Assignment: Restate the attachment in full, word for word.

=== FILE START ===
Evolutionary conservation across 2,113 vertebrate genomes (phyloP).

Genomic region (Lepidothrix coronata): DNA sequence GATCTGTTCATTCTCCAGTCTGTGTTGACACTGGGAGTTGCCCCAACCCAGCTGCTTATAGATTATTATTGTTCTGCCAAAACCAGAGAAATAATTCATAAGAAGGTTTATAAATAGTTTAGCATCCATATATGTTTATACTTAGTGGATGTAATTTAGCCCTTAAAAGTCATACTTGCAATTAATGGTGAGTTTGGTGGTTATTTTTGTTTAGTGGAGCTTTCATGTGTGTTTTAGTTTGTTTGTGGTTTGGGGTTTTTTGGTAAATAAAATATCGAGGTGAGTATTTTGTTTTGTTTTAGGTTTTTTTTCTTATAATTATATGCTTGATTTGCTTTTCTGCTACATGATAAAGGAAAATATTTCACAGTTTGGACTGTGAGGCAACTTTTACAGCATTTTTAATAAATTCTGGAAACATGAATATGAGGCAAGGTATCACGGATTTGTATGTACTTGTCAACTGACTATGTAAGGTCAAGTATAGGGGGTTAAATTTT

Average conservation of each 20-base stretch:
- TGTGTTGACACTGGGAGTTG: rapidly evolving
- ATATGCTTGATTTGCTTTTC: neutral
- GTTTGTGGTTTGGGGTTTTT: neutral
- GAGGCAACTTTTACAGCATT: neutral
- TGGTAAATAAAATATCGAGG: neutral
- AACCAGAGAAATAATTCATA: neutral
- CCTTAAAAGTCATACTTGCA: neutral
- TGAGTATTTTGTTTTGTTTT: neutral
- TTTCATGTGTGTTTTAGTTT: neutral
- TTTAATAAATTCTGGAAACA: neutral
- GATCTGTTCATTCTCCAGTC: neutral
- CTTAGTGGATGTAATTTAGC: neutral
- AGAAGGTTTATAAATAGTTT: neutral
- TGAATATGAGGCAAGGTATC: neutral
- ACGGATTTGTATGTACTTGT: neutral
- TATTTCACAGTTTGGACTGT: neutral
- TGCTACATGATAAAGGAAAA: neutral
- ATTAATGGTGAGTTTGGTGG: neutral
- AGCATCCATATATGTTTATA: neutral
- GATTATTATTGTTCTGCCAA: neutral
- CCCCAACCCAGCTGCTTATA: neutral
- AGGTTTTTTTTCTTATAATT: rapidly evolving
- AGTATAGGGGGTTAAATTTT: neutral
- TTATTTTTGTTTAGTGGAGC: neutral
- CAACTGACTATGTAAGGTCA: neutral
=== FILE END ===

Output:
Evolutionary conservation across 2,113 vertebrate genomes (phyloP).

Genomic region (Lepidothrix coronata): DNA sequence GATCTGTTCATTCTCCAGTCTGTGTTGACACTGGGAGTTGCCCCAACCCAGCTGCTTATAGATTATTATTGTTCTGCCAAAACCAGAGAAATAATTCATAAGAAGGTTTATAAATAGTTTAGCATCCATATATGTTTATACTTAGTGGATGTAATTTAGCCCTTAAAAGTCATACTTGCAATTAATGGTGAGTTTGGTGGTTATTTTTGTTTAGTGGAGCTTTCATGTGTGTTTTAGTTTGTTTGTGGTTTGGGGTTTTTTGGTAAATAAAATATCGAGGTGAGTATTTTGTTTTGTTTTAGGTTTTTTTTCTTATAATTATATGCTTGATTTGCTTTTCTGCTACATGATAAAGGAAAATATTTCACAGTTTGGACTGTGAGGCAACTTTTACAGCATTTTTAATAAATTCTGGAAACATGAATATGAGGCAAGGTATCACGGATTTGTATGTACTTGTCAACTGACTATGTAAGGTCAAGTATAGGGGGTTAAATTTT

Average conservation of each 20-base stretch:
- TGTGTTGACACTGGGAGTTG: rapidly evolving
- ATATGCTTGATTTGCTTTTC: neutral
- GTTTGTGGTTTGGGGTTTTT: neutral
- GAGGCAACTTTTACAGCATT: neutral
- TGGTAAATAAAATATCGAGG: neutral
- AACCAGAGAAATAATTCATA: neutral
- CCTTAAAAGTCATACTTGCA: neutral
- TGAGTATTTTGTTTTGTTTT: neutral
- TTTCATGTGTGTTTTAGTTT: neutral
- TTTAATAAATTCTGGAAACA: neutral
- GATCTGTTCATTCTCCAGTC: neutral
- CTTAGTGGATGTAATTTAGC: neutral
- AGAAGGTTTATAAATAGTTT: neutral
- TGAATATGAGGCAAGGTATC: neutral
- ACGGATTTGTATGTACTTGT: neutral
- TATTTCACAGTTTGGACTGT: neutral
- TGCTACATGATAAAGGAAAA: neutral
- ATTAATGGTGAGTTTGGTGG: neutral
- AGCATCCATATATGTTTATA: neutral
- GATTATTATTGTTCTGCCAA: neutral
- CCCCAACCCAGCTGCTTATA: neutral
- AGGTTTTTTTTCTTATAATT: rapidly evolving
- AGTATAGGGGGTTAAATTTT: neutral
- TTATTTTTGTTTAGTGGAGC: neutral
- CAACTGACTATGTAAGGTCA: neutral